2013 MLB Draft: Who Might the Tigers Pick Thursday?

Mike Stobe

The Tigers hold the 20th, 39th and 54th pick in the MLB First Year Player Draft, all of which are slated to be used tomorrow. While the draft is a crapshoot at best, it's still fun to speculate on what players might be chosen by the Tigers (Lynn Henning's column today is a good example). So let's take the time to look at a few players that the Tigers might select. Remember that, odds are, we'll draft a power arm or a toolsy prep player in the first round, so this list will be heavy on those.

Jonathon Crawford, RHP, Florida

Crawford is an interesting, albeit frustrating right hander. He has a great fastball, which sits in the mid-90's, and a good slider, but no third pitch. He has a changeup that he's been working on, but if drafted it would need lots of work. Many project that Crawford is a relief pitcher right now, but he's got the upside of a #2 starter if he manages to hit his ceiling. SB Nation scouting report here.

Alex Gonzalez, RHP, Oral Roberts

Another player that could either start or relieve, Gonzalez reminds me a bit of a right-handed Drew Smyly. His ceiling is as a #3 starter due to only above average velocity (he sits in the low-90's). However, he has good command and feel for pitching. He also has cutting action on his fastball and a wicked slider. Gonzalez's development comes down to the change: if he can develop an average changeup, he's a starter. If not, say hello to the bullpen. SB Nation scouting report here

JP Crawford, SS, CA HS

Crawford is one of the best shortstops in a weak class, so he probably won't fall to the Tigers at 20. But if he slips, he's the type of toolsy player they might be interested in. Crawford has good range, good hands and good awareness, and combined with a strong arm can stick at SS long-term. He projects to have a decent bat, with an average hit tool and just below average power. Crawford's also a smart runner, which will help his average speed play up on the basepaths. SB Nation scouting report here.

Phil Bickford, RHP, CA HS

Bickford is a prep right-hander with big velocity, touching 96 on occasion. He sits in the low-90's with good movement on the fastball as well. However, he has no real secondary stuff to speak on, and while the team drafting him will get a premium fastball, that's about all they'll get. Bickford might slip to the second round, but Baseball America seems to think he'd be a tough sign there. SB Nation scouting report here.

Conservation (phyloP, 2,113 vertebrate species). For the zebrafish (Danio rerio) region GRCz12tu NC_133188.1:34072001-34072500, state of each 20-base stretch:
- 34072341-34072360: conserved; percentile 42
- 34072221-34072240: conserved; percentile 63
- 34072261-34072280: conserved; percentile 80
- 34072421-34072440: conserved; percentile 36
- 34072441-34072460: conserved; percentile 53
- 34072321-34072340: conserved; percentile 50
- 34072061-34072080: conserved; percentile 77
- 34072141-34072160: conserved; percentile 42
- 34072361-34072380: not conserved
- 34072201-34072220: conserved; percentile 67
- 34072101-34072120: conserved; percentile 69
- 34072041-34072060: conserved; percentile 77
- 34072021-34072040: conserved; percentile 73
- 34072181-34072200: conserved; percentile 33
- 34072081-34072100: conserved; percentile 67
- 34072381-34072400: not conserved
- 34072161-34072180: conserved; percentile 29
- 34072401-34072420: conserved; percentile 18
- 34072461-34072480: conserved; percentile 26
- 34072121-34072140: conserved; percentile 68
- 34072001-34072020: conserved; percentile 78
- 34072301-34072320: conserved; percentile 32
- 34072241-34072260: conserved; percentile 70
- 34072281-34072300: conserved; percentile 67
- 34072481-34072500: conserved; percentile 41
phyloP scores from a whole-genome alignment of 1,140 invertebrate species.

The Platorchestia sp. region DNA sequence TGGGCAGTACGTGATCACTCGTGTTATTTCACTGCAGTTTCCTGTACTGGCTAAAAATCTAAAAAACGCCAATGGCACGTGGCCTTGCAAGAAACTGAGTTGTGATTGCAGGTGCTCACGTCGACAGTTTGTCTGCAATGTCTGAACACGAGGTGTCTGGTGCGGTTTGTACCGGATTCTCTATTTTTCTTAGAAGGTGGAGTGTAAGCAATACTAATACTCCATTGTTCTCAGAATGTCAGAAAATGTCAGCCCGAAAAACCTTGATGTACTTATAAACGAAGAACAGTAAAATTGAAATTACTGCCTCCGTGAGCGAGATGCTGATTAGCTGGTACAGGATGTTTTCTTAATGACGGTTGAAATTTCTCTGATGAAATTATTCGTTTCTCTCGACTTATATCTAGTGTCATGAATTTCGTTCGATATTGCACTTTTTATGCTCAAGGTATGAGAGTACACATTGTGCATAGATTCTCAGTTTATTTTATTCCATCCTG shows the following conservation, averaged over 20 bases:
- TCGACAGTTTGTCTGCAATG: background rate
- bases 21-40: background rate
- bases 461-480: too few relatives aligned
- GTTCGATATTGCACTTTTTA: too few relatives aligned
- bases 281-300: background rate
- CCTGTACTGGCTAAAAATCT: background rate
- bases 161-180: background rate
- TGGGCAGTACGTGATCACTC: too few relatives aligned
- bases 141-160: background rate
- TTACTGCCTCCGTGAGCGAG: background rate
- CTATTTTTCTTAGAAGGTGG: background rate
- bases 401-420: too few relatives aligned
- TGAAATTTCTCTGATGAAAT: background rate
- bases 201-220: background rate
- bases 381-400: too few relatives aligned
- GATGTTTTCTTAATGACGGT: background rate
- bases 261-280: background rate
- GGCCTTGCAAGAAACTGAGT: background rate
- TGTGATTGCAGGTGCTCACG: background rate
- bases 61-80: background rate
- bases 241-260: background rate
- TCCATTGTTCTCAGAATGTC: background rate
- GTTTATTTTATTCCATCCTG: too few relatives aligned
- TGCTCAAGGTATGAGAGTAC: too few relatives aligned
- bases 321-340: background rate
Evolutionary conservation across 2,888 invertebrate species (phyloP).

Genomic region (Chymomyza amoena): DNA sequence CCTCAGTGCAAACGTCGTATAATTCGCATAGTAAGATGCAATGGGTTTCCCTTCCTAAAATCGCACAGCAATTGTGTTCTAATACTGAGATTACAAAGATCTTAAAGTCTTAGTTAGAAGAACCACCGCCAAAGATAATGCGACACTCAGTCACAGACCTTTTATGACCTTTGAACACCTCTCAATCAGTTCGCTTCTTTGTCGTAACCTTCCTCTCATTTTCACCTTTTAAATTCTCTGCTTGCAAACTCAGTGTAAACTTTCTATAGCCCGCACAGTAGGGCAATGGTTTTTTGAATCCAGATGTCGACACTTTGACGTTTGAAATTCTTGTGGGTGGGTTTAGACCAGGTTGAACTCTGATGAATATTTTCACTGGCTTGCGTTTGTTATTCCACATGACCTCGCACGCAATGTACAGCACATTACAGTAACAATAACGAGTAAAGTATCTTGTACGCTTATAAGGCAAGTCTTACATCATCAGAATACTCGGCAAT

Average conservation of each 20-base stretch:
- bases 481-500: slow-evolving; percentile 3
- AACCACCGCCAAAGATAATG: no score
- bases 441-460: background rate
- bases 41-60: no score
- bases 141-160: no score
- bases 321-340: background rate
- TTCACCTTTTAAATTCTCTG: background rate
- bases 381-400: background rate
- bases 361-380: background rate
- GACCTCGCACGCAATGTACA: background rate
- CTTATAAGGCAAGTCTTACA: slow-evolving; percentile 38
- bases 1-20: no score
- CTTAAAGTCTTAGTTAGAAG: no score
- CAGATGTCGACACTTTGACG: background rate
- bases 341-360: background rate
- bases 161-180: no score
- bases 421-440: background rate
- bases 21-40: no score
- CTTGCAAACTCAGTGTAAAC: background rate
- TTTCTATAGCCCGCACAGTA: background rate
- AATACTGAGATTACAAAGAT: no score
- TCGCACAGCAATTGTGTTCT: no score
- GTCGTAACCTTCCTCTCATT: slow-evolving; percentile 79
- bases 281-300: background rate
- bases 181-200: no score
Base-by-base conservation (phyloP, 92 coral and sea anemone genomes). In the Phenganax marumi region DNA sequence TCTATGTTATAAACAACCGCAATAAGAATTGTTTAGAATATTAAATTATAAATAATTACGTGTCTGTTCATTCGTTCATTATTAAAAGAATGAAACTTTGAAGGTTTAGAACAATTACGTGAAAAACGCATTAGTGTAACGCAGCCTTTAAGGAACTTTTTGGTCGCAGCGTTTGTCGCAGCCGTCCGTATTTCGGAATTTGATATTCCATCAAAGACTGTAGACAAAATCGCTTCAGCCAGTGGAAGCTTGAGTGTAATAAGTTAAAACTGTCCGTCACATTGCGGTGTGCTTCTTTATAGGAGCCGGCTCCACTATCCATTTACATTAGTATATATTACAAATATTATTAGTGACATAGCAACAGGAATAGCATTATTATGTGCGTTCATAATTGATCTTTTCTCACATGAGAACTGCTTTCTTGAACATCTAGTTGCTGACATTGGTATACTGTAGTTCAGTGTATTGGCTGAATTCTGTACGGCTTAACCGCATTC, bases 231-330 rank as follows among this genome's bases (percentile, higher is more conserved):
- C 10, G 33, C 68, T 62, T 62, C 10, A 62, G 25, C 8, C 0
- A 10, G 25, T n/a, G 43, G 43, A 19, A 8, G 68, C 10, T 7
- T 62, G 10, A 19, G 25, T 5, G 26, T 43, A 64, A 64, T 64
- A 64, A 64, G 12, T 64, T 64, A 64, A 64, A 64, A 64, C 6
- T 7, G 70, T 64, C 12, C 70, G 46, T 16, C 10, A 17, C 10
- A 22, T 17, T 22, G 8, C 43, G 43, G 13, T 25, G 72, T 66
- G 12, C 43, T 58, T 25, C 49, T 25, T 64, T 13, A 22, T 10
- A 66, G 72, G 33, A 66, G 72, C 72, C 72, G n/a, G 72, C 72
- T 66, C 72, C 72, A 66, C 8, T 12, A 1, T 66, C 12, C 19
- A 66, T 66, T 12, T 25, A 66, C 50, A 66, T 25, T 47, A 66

Billy McKinney, OF, TX HS

McKinney fits the mold of your prototypical corner outfielder. He's an excellent hitter with good power, and projects to hold down a corner outfield spot in the majors. That said, he won't impress anyone defensively, with a fringy arm and fringy speed. Helping him out is his excellent makeup; Baseball America notes that he seems to go all out constantly, and that helps his tools play up. McKinney is a personal favorite of mine. SB Nation scouting report here.

Hunter Green, LHP, KY HS

A big, projectable lefthander who sits in the low-90's with his fastball, Green reminds me of the type of prep arm the Tigers love. He's got great movement on his fastball, and his curve and change both have potential. Green's more projection at this point; his command needs work, as does his secondary stuff. But he's the type of arm I can see the Tigers taking a risk on. SB Nation scouting report here.

Oscar Mercado, SS, FL HS

Mercado is another prep player that projects to stick at shortstop. He has good hands, a good arm and good instincts defensively. However, his bat fell off sharply in his senior year, and while he projects to have good contact ability and gap power, the disappearing act is a sign of trouble. If I were the Tigers, I wouldn't draft Mercado until the supplemental pick or the second round. Lone Star Ball scouting report here.

Cord Sandberg, OF, FL HS

Sandberg is a two-sport player, having committed to Mississippi State for football. But if he wants to play pro baseball, he's got the ability. He has good raw hitting ability and power, and while he currently profiles as a LF due to weaker reads, he could develop the ability to play CF.

Cory Knebel, RHP, Texas

A college closer from Texas (much like Chance Ruffin), Knebel has a power fastball that touches the upper 90's and a nasty curve. He does have a changeup with potential, so he might work in the rotation, but he has a closer's mentality and could make the Majors quickly.

Chad Pinder, 3B, Virginia Tech

A third baseman with good defensive chops, Pinder could play either third base or second in the Majors. His bat is probably better cut out for second, considering that he's more of a contact hitter and won't hit many home runs in pro baseball. He's the type of polished college bat that the Tigers might go after in the supplemental round if they want to save some money.

Kent Emanuel, LHP, UNC

While Emanuel isn't exactly the power pitcher the Tigers favor, he is a polished college player, and that might cause him to get drafted in the second round. His fastball sits in the upper 80's with movement, and he has a good change along with a workable curve and slider. Emanuel is more of an innings-eater, but he would make good pitching depth for Detroit, and he should move quickly.

Jared King, OF, Kansas State

I'm a sucker for nepotism picks, and seeing as his older brother Jason was drafted by the Tigers in 2011, he counts. King is a switch-hitting outfielder who projects to hit for some power in the big leagues. He has an advanced approach at the plate, though one that keeps some of his raw power untapped. He has some athletic ability as well, and might play in center. King's another guy I've got my eye on.

Thanks to Baseball America and SB Nation for scouting reports.

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